If you’ve been noticing less graffiti colorfully sprayed on Ann Arbor buildings lately, it’s because the Ann Arbor City Council has taken it upon itself to force local business owners to clean it up. City Council passed an ordinance last year in an effort to keep Ann Arbor businesses clean of graffiti. Instead, it wrongly punishes property owners by making them pay for the removal someone else’s graffiti. The future of the city’s anti-graffiti ordinance will be uncertain as the city council reviews the policy in the coming months. Because this ordinance unfairly punishes business owners and could damage the city’s urban character, City Council must take the upcoming opportunity to repeal it.

The anti-graffiti ordinance was passed by City Council in January of 2009 and went into effect in May. The ordinance calls for Ann Arbor property owners to remove graffiti from their facilities using their own time and resources. After receiving notification from the city, business owners are required to remove the graffiti from their property within nine days. Property owners who fail to comply with the city’s request in the designated time are required to pay for the city to remove the graffiti. A report on the effectiveness of the ordinance will be available in the coming months, at which point City Council will review the policy to determine its effectiveness.

The anti-graffiti ordinance’s enforcement is irrational — it punishes property owners for something they didn’t do. Property owners shouldn’t be held accountable for the fact that their property has been tagged with graffiti. Yet, this ordinance treats them like they were holding the can of spray-paint. If the city considers graffiti a form of vandalism, then this ordinance punishes the victims of a crime. Property owners shouldn’t have to pay to remove graffiti they didn’t create.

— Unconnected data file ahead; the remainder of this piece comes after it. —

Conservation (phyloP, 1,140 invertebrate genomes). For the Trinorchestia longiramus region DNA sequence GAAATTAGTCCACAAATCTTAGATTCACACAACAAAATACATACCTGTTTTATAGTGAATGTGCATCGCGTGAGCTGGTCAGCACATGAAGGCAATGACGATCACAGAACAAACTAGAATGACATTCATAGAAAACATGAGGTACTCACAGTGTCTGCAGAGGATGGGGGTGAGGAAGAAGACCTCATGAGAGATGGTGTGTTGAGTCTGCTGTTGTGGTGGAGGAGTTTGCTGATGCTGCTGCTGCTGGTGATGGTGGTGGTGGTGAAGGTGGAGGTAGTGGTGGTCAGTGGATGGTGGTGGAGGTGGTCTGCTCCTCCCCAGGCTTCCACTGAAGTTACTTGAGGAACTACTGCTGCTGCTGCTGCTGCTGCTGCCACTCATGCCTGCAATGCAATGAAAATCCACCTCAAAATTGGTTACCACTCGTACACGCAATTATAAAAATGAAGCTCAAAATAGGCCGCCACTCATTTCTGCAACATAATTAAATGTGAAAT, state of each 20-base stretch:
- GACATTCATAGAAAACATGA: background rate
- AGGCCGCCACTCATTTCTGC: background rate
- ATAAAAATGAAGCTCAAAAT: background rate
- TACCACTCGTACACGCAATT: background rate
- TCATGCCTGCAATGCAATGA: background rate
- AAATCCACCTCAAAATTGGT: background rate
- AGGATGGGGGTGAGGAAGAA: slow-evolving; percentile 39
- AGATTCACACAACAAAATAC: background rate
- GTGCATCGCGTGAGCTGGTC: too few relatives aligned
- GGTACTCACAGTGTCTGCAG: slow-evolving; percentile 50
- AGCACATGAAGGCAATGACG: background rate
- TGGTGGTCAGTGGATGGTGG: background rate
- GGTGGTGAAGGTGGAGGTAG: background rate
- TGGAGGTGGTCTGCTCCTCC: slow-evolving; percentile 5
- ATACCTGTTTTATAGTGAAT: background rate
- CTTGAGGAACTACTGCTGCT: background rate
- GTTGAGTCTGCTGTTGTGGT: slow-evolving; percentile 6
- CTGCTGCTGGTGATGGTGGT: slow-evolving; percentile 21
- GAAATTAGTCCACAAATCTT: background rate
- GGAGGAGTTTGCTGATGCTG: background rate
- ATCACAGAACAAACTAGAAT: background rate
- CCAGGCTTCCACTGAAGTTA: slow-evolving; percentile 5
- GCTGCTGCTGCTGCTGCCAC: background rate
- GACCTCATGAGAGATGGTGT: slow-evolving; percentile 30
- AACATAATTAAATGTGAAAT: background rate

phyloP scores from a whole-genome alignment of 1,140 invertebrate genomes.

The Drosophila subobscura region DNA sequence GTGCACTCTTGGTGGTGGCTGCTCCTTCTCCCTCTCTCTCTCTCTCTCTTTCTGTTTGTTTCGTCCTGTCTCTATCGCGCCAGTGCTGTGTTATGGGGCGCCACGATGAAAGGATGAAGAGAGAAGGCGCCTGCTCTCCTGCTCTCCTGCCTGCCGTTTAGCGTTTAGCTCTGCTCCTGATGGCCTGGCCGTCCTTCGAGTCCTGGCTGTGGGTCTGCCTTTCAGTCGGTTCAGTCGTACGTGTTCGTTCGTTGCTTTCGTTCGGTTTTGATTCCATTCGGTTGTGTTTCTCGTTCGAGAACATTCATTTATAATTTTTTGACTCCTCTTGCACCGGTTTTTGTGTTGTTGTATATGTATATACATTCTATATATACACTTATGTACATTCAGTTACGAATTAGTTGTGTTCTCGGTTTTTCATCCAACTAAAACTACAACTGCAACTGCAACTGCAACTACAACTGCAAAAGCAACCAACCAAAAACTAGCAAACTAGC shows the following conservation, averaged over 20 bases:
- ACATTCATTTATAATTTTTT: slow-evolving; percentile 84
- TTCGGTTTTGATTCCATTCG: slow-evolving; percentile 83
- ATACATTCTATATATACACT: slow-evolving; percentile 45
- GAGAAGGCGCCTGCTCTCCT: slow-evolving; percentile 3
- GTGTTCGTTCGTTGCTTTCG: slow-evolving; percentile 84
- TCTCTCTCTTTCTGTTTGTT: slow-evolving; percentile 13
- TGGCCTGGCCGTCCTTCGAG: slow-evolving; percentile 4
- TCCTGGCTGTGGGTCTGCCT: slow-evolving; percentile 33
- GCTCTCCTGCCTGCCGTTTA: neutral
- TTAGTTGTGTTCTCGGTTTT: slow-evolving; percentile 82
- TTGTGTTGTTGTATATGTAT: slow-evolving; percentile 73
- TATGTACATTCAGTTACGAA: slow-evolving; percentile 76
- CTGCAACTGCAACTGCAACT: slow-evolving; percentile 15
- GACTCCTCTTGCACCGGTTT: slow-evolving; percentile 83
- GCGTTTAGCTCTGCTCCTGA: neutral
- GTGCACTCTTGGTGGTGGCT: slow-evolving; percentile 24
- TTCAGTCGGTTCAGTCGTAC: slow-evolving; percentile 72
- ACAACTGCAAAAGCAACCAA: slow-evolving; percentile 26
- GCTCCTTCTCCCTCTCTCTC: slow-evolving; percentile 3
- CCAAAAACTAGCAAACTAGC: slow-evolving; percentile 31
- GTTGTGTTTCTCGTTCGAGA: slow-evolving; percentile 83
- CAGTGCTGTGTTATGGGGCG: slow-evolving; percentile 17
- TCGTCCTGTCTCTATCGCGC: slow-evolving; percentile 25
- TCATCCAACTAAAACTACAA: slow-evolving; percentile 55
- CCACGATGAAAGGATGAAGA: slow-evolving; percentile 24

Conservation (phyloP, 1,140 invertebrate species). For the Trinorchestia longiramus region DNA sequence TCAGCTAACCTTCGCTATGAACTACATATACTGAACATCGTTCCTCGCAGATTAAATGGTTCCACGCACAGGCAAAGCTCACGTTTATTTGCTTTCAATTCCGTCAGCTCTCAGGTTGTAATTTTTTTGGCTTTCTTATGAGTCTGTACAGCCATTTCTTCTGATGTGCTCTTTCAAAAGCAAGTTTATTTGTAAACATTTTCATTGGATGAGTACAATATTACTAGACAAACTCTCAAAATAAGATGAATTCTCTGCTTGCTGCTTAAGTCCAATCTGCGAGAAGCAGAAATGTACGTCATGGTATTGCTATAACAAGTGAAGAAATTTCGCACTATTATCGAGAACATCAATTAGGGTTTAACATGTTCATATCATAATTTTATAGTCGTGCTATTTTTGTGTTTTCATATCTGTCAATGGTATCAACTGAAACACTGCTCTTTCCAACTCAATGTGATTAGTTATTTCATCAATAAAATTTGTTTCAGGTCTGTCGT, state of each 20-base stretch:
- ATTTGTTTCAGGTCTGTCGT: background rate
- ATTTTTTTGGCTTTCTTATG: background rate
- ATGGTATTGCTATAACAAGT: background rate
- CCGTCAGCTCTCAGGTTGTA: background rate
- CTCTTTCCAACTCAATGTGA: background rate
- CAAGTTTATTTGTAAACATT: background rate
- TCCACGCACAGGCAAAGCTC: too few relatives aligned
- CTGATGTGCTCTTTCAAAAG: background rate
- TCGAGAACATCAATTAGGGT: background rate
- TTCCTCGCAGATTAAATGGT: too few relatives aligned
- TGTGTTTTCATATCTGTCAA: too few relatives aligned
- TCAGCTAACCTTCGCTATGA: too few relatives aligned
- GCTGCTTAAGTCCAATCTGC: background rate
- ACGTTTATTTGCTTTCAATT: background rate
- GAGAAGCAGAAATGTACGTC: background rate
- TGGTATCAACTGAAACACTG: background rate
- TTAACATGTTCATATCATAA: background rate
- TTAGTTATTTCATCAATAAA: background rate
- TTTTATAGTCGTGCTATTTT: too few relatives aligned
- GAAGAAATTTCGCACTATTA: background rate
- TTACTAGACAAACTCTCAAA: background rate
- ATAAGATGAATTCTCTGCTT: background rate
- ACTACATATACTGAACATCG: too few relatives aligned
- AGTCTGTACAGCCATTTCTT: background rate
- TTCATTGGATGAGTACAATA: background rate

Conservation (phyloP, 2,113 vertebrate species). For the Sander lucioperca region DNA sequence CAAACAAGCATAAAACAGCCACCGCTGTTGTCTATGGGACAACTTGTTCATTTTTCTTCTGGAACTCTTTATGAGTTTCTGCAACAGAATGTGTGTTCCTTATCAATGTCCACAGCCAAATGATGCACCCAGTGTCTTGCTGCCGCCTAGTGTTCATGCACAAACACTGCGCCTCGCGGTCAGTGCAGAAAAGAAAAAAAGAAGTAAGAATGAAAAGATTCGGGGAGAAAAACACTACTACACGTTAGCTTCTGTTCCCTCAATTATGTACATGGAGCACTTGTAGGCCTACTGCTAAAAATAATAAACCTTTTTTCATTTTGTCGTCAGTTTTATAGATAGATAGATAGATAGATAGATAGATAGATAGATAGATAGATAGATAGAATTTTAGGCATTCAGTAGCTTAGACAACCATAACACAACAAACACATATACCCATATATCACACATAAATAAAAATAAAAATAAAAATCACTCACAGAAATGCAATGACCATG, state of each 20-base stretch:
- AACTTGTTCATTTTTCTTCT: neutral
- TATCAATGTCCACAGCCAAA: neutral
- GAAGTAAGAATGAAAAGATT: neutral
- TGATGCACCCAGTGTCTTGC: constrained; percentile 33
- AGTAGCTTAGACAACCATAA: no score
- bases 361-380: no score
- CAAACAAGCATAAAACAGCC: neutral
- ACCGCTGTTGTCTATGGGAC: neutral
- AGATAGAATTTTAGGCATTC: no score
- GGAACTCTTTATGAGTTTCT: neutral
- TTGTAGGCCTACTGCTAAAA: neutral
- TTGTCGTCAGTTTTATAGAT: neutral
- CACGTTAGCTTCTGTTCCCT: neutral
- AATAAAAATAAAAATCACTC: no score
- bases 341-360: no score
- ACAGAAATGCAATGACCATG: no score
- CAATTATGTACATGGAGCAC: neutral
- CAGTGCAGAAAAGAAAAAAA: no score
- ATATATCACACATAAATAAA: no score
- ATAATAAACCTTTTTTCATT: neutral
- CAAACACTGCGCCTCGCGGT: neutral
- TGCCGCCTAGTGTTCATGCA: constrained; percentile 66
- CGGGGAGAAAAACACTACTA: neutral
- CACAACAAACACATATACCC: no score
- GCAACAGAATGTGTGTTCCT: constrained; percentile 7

In fact, City Council shouldn’t force anyone to get rid of graffiti if they don’t want to. Graffiti shouldn’t have to be removed just because the city has labeled it as unsightly. For many, graffiti is a unique form of urban art that adds to Ann Arbor’s modern character. Graffiti is part of the urban landscape and residents shouldn’t have to remove it if they find the art attractive. This is exemplified in Graffiti Alley, located on East Liberty Street next to The Michigan Theater, which is an enormous collection of graffiti artwork. Even Ann Arbor councilmembers have recognized Graffiti Alley as a landmark. But graffiti can be art no matter where it’s tagged, and property owners shouldn’t have to scrub it away if they deem it art on the same level as the graffiti in Graffiti Alley.

And this ordinance is unnecessary because, contrary to the perception of City Council, graffiti isn’t an overwhelming concern in Ann Arbor. Occurrences of graffiti in the city are limited and usually confined to areas like Graffiti Alley. The ordinance makes it seem like Ann Arbor is coated in layers of spray-paint — but it’s not.

The anti-graffiti ordinance wastes property owners’ time and money to solve a problem that doesn’t exist. Graffiti isn’t a mess — it’s art. City Council should realize this, and stop its antagonism of expression.

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